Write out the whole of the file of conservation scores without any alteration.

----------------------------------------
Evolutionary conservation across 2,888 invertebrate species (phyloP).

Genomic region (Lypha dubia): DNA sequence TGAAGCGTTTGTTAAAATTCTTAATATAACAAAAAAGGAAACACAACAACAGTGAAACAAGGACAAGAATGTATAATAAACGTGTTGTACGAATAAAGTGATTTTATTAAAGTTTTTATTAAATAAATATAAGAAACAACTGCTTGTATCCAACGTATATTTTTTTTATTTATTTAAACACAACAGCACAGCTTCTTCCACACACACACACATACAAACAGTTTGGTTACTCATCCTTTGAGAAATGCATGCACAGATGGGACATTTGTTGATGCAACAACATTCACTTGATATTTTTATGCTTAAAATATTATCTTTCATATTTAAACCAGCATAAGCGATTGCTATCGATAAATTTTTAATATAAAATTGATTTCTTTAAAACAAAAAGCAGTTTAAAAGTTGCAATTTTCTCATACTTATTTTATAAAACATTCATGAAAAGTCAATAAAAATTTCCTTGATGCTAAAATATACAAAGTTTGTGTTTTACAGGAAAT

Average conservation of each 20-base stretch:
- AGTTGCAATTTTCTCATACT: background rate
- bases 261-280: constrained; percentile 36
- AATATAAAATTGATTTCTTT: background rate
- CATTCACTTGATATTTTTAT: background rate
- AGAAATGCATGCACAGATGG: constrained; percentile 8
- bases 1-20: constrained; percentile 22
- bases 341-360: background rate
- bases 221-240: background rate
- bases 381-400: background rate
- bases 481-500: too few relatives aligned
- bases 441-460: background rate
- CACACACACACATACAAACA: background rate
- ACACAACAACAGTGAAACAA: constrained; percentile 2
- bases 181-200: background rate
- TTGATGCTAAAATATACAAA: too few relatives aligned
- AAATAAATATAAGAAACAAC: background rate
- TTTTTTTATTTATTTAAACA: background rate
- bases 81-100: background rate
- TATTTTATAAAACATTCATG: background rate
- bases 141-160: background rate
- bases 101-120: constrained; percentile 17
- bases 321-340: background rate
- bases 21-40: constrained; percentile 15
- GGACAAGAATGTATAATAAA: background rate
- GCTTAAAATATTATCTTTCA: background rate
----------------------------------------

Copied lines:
Evolutionary conservation across 2,888 invertebrate species (phyloP).

Genomic region (Lypha dubia): DNA sequence TGAAGCGTTTGTTAAAATTCTTAATATAACAAAAAAGGAAACACAACAACAGTGAAACAAGGACAAGAATGTATAATAAACGTGTTGTACGAATAAAGTGATTTTATTAAAGTTTTTATTAAATAAATATAAGAAACAACTGCTTGTATCCAACGTATATTTTTTTTATTTATTTAAACACAACAGCACAGCTTCTTCCACACACACACACATACAAACAGTTTGGTTACTCATCCTTTGAGAAATGCATGCACAGATGGGACATTTGTTGATGCAACAACATTCACTTGATATTTTTATGCTTAAAATATTATCTTTCATATTTAAACCAGCATAAGCGATTGCTATCGATAAATTTTTAATATAAAATTGATTTCTTTAAAACAAAAAGCAGTTTAAAAGTTGCAATTTTCTCATACTTATTTTATAAAACATTCATGAAAAGTCAATAAAAATTTCCTTGATGCTAAAATATACAAAGTTTGTGTTTTACAGGAAAT

Average conservation of each 20-base stretch:
- AGTTGCAATTTTCTCATACT: background rate
- bases 261-280: constrained; percentile 36
- AATATAAAATTGATTTCTTT: background rate
- CATTCACTTGATATTTTTAT: background rate
- AGAAATGCATGCACAGATGG: constrained; percentile 8
- bases 1-20: constrained; percentile 22
- bases 341-360: background rate
- bases 221-240: background rate
- bases 381-400: background rate
- bases 481-500: too few relatives aligned
- bases 441-460: background rate
- CACACACACACATACAAACA: background rate
- ACACAACAACAGTGAAACAA: constrained; percentile 2
- bases 181-200: background rate
- TTGATGCTAAAATATACAAA: too few relatives aligned
- AAATAAATATAAGAAACAAC: background rate
- TTTTTTTATTTATTTAAACA: background rate
- bases 81-100: background rate
- TATTTTATAAAACATTCATG: background rate
- bases 141-160: background rate
- bases 101-120: constrained; percentile 17
- bases 321-340: background rate
- bases 21-40: constrained; percentile 15
- GGACAAGAATGTATAATAAA: background rate
- GCTTAAAATATTATCTTTCA: background rate